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Electronic musician DOMONIQXE finds importance in the details

Recording+technology+and+sound+design+junior+Domonique+Crumpton+characterizes+her+music+by+the+details.
Recording technology and sound design junior Domonique Crumpton characterizes her music by the details.

Recording technology and sound design junior Domonique Crumpton characterizes her music by the details.

Courtesy of Domonique Crumpton

Courtesy of Domonique Crumpton

Recording technology and sound design junior Domonique Crumpton characterizes her music by the details.

by Julianna Ress, Senior Staff Writer

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When creating her music, recording technology and sound design junior Domonique Crumpton is constantly eager to learn from others, while also paving the way for herself.

Crumpton, who releases music under the moniker DOMONIQXE, produces electronic instrumental tracks she releases via Bandcamp, and has yet to find a way to properly describe her individual style.

“I don’t know to classify it, so I say it’s EDM without being EDM,” she said. “It’s danceable and it’s electronic music purely but it doesn’t have a mainstream EDM sound you would find at a music festival or something. It’s very unique, I’m still trying to find the subgenre for it.”

Regardless, her music can be characterized by its attention to detail, catchy melodies and dense instrumentation.

“Compared to the people I’m surrounded with, they move at a faster pace but I take my slow time because the details are the most important part of a song,” she said. “If (my song) gets stuck in somebody’s head then I know I’ve done my job. I want people to feel good listening to (my music) and relax and kick back to it and have a good time around it.”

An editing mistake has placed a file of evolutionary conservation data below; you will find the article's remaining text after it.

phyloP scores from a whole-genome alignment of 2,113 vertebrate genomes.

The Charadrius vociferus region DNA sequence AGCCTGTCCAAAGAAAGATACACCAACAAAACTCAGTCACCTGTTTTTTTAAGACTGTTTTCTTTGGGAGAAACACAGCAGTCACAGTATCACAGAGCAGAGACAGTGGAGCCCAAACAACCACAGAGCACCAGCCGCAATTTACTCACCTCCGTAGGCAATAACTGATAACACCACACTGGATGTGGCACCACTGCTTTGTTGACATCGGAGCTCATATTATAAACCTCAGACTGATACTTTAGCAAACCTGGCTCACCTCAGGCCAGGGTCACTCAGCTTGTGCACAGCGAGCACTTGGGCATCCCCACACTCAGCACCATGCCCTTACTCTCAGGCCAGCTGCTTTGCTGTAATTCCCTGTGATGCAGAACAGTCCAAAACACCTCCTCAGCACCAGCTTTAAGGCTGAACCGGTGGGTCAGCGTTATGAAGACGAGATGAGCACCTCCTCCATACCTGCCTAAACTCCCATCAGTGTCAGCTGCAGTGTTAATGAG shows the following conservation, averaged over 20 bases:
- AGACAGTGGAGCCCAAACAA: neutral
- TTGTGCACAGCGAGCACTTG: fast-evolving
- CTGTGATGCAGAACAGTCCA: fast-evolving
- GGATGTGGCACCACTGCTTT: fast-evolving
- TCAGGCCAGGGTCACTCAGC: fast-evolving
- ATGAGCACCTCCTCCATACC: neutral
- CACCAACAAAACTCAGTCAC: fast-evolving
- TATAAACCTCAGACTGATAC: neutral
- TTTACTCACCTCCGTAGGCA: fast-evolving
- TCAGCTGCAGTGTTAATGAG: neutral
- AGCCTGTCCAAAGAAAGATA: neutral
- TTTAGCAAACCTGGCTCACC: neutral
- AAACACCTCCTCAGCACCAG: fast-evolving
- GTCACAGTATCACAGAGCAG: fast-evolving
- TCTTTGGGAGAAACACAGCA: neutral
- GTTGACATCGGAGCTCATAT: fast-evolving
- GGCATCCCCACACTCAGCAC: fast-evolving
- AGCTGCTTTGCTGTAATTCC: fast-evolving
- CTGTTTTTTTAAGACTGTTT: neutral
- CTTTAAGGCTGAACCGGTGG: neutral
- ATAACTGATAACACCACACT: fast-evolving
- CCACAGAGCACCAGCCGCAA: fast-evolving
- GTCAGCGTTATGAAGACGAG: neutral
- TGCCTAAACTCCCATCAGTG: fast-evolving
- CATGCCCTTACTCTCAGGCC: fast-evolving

Recording technology and sound design senior Josh Jackson admires Crumpton’s originality and precision.

“A lot of thought goes into her compositions,” he said. “It never sounds like she’s copying anyone or emulating her heroes. No one out there sounds like (her). I think she is in a lane of her own.”

Crumpton’s focus and dedication to music was evident from childhood, when she would learn about creating her own sounds from watching interviews and behind the scenes footage of artists she admired and enrolling in a sound design class for two and a half years of high school.

She also began playing clarinet in fifth grade, and still does today, and says her roots in classical music have impacted the modern styles she pursues now.

“Classical music trained my ear more, so when I got over to electronic music it was easier to hear sounds in different frequencies,” the music student said.

Crumpton currently has four singles up on her Bandcamp page, with tangible improvement evident from the oldest release to the newest.

“The newest song I have (“Escape”), there’s so much detail in it but it’s really simple to your ear when you listen to it,” she said. “Blending different frequencies is something I struggled with a lot and I’m still working at it, but “Escape” defines where my new sound is headed.”

The electronic producer’s influences include Martin Garrix, Skrillex and Justin Bieber, but she holds a special idolization for A-list DJ Calvin Harris.

“One of my future goals I always talk about to my friends, is that I want to meet Calvin Harris so bad and I want him to rip my music a part,” she said. “I want someone who’s been doing it for a really long time to notice it and give me feedback.”

Crumpton is not blind to the lack of representation of female producers and DJs in the music industry, but she hopes to see that change in the future.

“It would be really cool to see more female producers and DJs out,” she said. “When you see a festival lineup it’s dominantly male. The few female acts that are there are really good, they just don’t get enough hype around them which sucks.”

However, she doesn’t let this gender imbalance discourage her from pursuing her own career.

“I don’t feel that pressure because the people I surround myself with are really good people,” the musician said. “I’m the only girl in my major so that alone is the power stance I felt when I first came in. Over time, there wasn’t a sense of ‘Oh she’s a girl she can’t do it.’ They’re very encouraging.”

She even cites her fellow music students as some of her biggest inspirations.

“The biggest takeaways I’ve had and the most help I’ve gotten (at SDSU) is from the people I surround myself with,” Crumpton said. “We all make different types of music, we have our own sound, and being around them helped me most because it allowed me to be more open minded to different sounds and try out new things.”

Her next single, “Streamline,” is set to be uploaded to her Bandcamp page on April 19.

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